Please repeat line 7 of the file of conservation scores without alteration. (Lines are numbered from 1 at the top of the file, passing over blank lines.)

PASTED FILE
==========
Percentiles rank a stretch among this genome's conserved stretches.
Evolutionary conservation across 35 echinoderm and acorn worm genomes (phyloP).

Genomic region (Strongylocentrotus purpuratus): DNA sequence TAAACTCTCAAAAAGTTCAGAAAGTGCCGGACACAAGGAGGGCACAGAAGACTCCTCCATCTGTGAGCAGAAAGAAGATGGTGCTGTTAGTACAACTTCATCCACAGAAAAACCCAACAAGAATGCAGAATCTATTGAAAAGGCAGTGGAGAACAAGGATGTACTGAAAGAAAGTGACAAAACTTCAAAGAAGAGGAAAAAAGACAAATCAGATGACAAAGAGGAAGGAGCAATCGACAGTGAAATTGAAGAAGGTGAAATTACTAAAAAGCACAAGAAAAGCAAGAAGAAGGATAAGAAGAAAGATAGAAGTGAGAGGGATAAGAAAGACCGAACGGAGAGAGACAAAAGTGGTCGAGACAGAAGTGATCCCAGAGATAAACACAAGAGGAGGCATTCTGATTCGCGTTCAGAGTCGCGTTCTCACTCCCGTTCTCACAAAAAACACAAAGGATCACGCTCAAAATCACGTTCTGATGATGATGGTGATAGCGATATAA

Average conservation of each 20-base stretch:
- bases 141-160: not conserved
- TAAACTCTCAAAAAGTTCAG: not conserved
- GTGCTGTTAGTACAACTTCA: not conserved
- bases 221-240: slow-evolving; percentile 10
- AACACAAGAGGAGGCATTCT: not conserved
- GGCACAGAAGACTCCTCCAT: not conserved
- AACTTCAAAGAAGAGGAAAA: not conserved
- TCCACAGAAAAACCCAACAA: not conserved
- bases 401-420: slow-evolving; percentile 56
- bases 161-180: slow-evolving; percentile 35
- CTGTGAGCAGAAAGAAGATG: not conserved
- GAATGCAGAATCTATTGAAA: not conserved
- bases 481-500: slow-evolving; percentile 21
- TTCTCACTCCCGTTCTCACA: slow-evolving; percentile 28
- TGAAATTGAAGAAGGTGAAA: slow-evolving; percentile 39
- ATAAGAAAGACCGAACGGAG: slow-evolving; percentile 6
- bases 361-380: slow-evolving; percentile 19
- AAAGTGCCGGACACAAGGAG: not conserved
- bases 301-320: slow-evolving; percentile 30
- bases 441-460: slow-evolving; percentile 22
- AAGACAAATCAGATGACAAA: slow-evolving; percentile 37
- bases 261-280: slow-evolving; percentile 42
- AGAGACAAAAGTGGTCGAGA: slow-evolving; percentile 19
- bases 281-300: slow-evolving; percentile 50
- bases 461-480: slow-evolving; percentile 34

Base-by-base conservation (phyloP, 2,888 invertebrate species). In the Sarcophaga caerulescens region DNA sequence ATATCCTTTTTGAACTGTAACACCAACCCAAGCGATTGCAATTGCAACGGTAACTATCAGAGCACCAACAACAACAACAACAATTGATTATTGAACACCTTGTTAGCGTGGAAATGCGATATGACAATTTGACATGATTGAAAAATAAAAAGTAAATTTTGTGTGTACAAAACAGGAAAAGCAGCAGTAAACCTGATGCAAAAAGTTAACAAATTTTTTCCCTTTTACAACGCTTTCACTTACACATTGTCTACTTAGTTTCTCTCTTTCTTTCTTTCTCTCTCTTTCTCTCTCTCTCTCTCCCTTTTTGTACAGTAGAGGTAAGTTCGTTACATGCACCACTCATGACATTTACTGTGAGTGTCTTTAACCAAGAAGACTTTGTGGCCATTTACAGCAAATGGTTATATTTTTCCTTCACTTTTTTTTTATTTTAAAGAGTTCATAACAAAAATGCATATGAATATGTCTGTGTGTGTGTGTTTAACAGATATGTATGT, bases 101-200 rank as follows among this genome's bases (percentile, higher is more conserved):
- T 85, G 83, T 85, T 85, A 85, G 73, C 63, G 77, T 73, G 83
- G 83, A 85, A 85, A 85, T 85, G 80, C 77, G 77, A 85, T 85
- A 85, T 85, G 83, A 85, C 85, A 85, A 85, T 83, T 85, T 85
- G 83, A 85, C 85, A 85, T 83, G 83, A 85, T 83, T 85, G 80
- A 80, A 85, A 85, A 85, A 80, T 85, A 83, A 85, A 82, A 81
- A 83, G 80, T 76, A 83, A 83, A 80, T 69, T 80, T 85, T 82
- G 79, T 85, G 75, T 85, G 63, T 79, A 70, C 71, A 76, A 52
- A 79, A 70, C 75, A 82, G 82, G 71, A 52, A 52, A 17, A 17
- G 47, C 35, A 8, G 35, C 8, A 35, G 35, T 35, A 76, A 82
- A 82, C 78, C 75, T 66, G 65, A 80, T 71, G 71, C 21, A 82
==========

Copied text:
- GTGCTGTTAGTACAACTTCA: not conserved